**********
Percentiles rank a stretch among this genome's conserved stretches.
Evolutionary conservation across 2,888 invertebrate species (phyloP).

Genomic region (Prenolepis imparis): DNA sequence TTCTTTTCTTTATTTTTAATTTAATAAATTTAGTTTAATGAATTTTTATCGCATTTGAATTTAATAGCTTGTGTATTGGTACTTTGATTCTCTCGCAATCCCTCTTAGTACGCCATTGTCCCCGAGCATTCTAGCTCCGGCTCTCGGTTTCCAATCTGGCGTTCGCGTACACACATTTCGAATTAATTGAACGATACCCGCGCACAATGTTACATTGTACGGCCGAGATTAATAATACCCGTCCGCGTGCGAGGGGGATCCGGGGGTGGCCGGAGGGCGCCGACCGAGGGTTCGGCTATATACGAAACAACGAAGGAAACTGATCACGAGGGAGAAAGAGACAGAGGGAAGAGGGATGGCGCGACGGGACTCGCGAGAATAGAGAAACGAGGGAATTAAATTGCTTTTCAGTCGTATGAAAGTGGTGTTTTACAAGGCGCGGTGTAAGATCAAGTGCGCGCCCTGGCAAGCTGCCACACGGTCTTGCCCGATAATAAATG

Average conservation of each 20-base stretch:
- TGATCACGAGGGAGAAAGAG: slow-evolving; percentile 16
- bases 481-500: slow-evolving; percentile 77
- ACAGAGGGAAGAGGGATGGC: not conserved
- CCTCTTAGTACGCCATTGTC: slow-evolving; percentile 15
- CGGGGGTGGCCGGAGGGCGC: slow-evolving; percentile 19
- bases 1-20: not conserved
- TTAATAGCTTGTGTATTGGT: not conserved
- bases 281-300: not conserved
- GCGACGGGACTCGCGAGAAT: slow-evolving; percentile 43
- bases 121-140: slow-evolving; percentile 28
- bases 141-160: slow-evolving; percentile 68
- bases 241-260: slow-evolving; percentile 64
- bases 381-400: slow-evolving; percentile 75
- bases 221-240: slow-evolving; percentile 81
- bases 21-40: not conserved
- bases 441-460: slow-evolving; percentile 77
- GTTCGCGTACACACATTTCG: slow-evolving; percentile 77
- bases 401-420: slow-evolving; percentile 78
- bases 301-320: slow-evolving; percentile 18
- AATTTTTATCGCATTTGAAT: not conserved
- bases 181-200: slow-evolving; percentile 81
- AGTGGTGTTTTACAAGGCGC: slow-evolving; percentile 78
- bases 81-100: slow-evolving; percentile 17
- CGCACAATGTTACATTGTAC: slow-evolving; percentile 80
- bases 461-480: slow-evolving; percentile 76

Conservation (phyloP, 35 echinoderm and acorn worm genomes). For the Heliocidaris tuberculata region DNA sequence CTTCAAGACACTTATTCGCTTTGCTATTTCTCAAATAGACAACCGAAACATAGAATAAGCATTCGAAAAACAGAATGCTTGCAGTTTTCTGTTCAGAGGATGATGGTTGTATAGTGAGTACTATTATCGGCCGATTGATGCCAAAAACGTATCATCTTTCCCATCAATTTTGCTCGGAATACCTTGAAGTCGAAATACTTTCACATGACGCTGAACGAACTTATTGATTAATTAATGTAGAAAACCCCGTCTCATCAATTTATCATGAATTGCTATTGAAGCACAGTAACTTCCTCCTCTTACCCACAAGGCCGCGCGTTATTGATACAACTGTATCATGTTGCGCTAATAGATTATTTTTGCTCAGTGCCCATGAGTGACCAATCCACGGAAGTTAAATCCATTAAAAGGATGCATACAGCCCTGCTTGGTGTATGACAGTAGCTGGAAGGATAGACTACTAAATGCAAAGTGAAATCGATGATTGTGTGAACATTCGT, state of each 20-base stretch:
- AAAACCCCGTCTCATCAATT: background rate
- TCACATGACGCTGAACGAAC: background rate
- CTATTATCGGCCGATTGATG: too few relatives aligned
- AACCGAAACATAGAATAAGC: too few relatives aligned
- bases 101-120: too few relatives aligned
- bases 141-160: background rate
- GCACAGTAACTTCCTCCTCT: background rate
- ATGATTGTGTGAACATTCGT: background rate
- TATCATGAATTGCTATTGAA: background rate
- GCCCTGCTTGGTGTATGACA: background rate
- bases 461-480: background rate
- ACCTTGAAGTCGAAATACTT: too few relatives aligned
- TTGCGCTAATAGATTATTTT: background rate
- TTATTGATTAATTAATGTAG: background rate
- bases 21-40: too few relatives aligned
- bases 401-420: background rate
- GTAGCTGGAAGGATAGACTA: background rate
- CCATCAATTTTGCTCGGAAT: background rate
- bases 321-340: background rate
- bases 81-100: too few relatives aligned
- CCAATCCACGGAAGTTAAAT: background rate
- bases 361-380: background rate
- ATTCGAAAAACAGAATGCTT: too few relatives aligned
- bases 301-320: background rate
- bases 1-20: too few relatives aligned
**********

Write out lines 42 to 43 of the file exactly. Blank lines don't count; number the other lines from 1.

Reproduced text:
- ACCTTGAAGTCGAAATACTT: too few relatives aligned
- TTGCGCTAATAGATTATTTT: background rate